If you want to turn your love for photography into a business, there’s a lot to take into consideration. To make things easier for you, Peter McKinnon has created a great video about the things he wishes he’d known sooner. If you’re about to turn pro, this will spare you some mistakes many photographers make at the beginning of their career.
Chasing your dream sounds wonderful and romantic. But in real life, there will be plenty of people who will tell you not to do it, no matter if you want to become a freelance photographer, filmmaker, YouTuber or do any other creative job. In this video, Peter McKinnon visits Gary Vee who will tell you why you shouldn’t listen to those people, and why you should follow your dream instead.
My first paying photo gig was a product shoot. It ended up turning into a regular thing for a couple of years. It wasn’t what I was passionate about, certainly not as passionate as Peter McKinnon is in this fourteen and a half minute video, but it was a lot of fun. It taught me a lot about light, shadow, reflections and perspective, and I’m so glad I had this opportunity early on in my days with a camera.
It turns out that product photography was Peter McKinnon’s first photo gig, too, and his bread and butter for several years. And it’s something he’s very passionate about. In the video, Peter walks you through his thought process and how product photography allows him to get creative. He also talks about potential ways one can monetise product photography, too.
One of the things common to all creatives, even the most successful ones, is that we all have doubts. Doubts in about our abilities, that we can’t stand up to the job people expect of us. And those doubts can often turn into an inner monologue something of the lines of “You suck. You should just quit and get a real job”. But getting over it is easy. You just have to let yourself suck, as this video from Peter McKinnon and the amazingly talented Stefan Kunz illustrates.
Shooting outdoors at night scares a lot of people, or they simply don’t enjoy it. They’re worried that their gear can’t stand up to the job or that their abilities can’t. When the sun goes down, their kit goes away. The day’s over, what’s the point? It’s dark, it’s miserable, and you have to ramp up your ISO to ungodly levels, and the “rules” seem to go out the window.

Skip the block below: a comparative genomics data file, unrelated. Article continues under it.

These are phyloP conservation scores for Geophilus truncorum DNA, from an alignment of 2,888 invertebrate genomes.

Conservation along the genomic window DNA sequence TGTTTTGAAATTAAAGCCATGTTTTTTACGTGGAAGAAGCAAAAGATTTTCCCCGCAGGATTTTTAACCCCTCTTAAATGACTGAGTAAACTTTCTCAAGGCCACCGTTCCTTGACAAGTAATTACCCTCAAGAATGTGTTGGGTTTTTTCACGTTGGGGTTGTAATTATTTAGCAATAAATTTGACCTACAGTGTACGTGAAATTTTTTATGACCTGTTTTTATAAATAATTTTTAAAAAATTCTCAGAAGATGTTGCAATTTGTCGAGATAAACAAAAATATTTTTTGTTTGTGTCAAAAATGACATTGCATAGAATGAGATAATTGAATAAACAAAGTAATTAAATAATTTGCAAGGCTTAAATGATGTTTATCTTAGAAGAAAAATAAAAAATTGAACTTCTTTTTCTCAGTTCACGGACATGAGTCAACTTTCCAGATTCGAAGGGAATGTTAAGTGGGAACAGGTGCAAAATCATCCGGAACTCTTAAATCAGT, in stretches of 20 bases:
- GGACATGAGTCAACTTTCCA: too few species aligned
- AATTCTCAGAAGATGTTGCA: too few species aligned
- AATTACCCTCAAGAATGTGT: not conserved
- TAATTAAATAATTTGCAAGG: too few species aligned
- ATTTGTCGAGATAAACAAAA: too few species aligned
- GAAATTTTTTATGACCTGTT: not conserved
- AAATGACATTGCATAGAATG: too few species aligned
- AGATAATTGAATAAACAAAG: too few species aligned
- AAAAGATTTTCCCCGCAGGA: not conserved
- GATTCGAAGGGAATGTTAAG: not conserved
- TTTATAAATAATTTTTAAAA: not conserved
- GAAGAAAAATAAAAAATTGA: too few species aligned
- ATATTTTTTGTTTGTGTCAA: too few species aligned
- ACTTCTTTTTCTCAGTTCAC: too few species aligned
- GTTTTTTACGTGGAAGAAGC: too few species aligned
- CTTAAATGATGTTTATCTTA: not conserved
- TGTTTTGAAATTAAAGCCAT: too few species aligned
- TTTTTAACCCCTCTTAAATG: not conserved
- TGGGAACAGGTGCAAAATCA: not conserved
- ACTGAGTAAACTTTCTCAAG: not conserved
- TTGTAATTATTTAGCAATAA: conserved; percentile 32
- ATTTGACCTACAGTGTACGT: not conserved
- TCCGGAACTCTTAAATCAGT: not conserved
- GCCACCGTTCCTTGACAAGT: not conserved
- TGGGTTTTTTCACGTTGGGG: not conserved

Surprisingly, one such person was Peter McKinnon. But, as all of us must do if we hope to push ourselves, Peter stepped out of his comfort zone. He went out to force himself to shoot photos at night. In this video, he talks about his experiences and offers some great tips for those wishing to try it for themselves.
There are so many different ways to mount a camera for overhead shots. But it always surprises me both how many people don’t know how they can do it, and whenever a video shows another method. We’ve posted about plenty of DIY options in the past for building fancy rigs, but this one utilises gear you probably already have.
Peter McKinnon’s recent video taking apart his Canon 1DX Mark II required an overhead shot. He wanted to be able to show the camera what he could see while he was doing it. So, he came up with this solution. All you need is a light stand, a boom arm, and a ball head.
Oh, that crazy Peter McKinnon. At it again with his wacky adventures. This time, though, even by his own standards, he’s gone a little overboard, I think. Of course, when somebody like Peter McKinnon decides to have a go at doing his own teardown video, I’m not going to object.
This all began with an ATV mishap that destroyed the microphone socket on his beloved Canon 1DX Mark II. After calling Canon to see what could be done about it, they shipped him out a temporary replacement unit and told him to send his back in to be fixed. But between receiving that and actually sending his to Canon, though, Peter got curious and decided to open it up (his old one, not the new loaner).
Filming myself is probably one of the more difficult things I’ve ever attempted to learn with a camera. It’s so easy when you’re filming other people when you have all of the camera’s controls at your fingertips and are able to quickly adjust. Filming yourself, though, is an entirely different set of skills. But they’re essential skills if you’re looking to start vlogging, which I have.
I’m still no expert at it, and I still have a lot to learn. But you know who is an expert at filming themselves? Peter McKinnon, that’s who. In this video, Peter provides a whole slew of advice to help you film yourself. It’s full of lots of little tips and tricks to make life just that little bit easier and get you thinking a little bit differently about how you approach it.
One thing that many viewers of popular YouTube channels want to know is how the people they watch create their content. Being an educational sort of chap, Peter McKinnon was more than happy to oblige. This particular “Two minute Tuesday” ended up becoming almost 16 minutes, although it’s well worth watching.
In it, Peter goes through his whole process from start to finish. From planning and shooting the footage through to the final edit, he goes through it all. He even shoots b-roll of shooting b-roll.
It’s such a commonly used lens that it even has its own nickname, the “Nifty Fifty”. Regardless of the brand you shoot, or the size of your sensor, a 50mm lens is one of the most versatile you can get. Whether you’re doing street photography, landscapes, portraits, or something else entirely, they can produce amazing results for very little cost.
It’s the lens Peter McKinnon recommends people buy when they ask what lens to get next. And this video he explains why. And I can’t say that I disagree. I think everybody should own a 50mm lens, no matter what other kit they have. I’ve owned one since I got my first SLR about 20 years ago, and one will forever be in my bag.